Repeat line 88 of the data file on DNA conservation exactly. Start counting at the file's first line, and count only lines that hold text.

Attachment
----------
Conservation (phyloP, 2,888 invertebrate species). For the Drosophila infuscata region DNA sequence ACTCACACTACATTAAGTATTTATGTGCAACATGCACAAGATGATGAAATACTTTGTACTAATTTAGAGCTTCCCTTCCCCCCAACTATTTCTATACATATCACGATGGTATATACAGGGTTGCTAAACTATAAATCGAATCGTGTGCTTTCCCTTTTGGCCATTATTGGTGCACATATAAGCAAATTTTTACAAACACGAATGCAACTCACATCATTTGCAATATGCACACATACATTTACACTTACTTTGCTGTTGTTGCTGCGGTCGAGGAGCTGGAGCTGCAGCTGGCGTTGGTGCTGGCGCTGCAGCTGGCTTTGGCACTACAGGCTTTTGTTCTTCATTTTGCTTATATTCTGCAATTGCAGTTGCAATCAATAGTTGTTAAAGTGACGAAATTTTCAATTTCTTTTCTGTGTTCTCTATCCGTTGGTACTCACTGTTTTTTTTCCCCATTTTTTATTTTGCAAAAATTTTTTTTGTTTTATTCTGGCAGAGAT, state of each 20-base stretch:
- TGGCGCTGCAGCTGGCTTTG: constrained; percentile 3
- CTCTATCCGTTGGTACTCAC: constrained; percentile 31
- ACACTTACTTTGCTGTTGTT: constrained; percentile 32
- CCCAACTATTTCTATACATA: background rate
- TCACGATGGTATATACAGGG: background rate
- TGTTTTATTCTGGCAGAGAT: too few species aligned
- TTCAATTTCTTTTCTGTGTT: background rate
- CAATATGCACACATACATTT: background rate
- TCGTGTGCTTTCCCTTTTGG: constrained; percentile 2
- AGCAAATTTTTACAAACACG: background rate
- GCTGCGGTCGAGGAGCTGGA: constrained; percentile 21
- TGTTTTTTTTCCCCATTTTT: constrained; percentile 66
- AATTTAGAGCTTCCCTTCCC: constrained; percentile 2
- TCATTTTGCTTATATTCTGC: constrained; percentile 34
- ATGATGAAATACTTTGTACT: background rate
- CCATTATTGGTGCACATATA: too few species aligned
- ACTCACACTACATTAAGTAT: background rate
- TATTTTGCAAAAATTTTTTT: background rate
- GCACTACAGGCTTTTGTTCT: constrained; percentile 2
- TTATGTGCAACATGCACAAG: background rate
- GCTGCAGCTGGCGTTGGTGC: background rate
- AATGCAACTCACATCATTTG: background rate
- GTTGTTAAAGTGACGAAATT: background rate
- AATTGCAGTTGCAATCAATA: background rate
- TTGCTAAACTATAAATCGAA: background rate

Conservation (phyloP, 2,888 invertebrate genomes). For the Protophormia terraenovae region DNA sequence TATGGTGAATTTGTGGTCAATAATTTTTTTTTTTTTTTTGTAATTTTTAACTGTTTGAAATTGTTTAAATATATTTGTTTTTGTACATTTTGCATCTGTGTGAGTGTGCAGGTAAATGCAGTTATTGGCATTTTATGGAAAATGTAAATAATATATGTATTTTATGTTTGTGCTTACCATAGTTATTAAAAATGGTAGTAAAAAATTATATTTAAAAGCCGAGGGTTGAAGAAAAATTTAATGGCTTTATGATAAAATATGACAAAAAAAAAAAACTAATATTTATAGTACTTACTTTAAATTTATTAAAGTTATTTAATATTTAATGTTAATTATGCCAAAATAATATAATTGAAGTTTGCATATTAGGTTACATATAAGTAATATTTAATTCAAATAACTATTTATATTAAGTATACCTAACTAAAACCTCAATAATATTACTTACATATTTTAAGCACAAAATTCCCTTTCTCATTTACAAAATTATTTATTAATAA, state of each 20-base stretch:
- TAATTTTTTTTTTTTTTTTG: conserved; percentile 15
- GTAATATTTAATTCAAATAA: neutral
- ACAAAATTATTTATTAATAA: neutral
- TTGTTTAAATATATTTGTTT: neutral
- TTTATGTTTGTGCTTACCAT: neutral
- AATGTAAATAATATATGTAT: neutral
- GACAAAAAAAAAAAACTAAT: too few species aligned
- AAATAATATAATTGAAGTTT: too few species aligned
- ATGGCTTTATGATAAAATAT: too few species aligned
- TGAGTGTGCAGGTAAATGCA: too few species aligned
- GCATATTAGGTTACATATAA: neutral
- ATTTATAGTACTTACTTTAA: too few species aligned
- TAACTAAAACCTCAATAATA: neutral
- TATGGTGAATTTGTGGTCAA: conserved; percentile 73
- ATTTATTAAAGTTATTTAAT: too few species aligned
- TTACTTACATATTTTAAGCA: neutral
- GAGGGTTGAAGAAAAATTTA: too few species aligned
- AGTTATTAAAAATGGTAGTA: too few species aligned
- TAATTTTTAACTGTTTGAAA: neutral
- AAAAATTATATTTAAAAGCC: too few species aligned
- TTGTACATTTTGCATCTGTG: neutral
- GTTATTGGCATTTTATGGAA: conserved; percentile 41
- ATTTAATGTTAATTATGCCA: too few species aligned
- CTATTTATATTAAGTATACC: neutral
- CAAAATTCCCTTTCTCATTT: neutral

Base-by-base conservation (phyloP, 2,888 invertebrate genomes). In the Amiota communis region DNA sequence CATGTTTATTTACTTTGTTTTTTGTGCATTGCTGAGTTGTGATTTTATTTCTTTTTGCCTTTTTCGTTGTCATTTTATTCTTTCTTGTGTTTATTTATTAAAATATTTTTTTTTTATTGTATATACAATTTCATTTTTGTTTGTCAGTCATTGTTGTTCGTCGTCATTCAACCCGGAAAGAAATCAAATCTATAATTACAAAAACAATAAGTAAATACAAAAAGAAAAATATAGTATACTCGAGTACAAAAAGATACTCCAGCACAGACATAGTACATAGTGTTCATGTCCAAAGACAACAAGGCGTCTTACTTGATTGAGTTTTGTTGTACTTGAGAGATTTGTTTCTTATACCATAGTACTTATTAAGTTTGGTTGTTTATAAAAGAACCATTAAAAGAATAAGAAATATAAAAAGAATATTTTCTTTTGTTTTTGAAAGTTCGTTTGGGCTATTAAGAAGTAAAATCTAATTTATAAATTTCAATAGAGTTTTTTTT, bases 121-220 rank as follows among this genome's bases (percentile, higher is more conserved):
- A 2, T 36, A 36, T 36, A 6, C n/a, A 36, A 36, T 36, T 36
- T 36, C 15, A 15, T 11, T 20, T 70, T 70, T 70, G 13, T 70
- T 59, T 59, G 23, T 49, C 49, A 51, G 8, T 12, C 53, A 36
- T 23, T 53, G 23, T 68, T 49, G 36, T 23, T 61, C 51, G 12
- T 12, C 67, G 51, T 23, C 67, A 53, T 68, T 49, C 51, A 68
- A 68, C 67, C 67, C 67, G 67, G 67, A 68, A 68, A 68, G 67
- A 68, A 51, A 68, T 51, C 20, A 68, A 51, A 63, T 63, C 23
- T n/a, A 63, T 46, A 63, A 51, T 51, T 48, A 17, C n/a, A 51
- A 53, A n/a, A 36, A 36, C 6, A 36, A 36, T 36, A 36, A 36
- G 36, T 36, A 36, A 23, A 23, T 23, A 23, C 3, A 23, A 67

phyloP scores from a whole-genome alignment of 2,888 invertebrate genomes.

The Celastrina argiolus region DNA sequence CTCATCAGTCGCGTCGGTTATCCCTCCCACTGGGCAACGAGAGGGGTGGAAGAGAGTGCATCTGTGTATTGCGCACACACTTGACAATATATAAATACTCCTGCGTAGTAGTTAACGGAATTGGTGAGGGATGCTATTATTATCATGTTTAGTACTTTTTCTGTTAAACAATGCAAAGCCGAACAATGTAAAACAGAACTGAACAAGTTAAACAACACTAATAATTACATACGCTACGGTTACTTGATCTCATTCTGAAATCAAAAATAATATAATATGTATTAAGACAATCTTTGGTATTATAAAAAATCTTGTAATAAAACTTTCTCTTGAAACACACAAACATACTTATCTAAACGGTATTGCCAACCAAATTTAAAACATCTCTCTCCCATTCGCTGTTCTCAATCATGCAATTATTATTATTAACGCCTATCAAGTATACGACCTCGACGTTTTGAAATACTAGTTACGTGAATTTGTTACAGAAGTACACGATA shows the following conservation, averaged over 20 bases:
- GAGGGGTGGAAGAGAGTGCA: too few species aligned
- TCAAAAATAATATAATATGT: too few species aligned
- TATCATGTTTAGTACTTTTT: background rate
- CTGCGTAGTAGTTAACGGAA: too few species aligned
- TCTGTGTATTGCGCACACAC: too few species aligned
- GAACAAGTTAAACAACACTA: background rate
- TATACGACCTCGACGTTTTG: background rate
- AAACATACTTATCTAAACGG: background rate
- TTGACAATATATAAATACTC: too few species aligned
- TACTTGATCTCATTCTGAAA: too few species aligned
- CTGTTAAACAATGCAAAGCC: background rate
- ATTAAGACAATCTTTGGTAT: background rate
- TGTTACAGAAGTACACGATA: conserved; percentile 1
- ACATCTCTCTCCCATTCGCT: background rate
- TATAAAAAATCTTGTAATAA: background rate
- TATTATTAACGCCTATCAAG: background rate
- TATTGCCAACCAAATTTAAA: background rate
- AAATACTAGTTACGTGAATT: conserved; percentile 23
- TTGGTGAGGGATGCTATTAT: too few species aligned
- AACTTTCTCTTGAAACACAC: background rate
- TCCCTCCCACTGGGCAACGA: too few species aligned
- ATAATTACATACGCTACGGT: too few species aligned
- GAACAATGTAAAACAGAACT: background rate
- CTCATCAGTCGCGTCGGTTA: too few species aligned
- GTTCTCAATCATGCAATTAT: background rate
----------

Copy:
- GAACAATGTAAAACAGAACT: background rate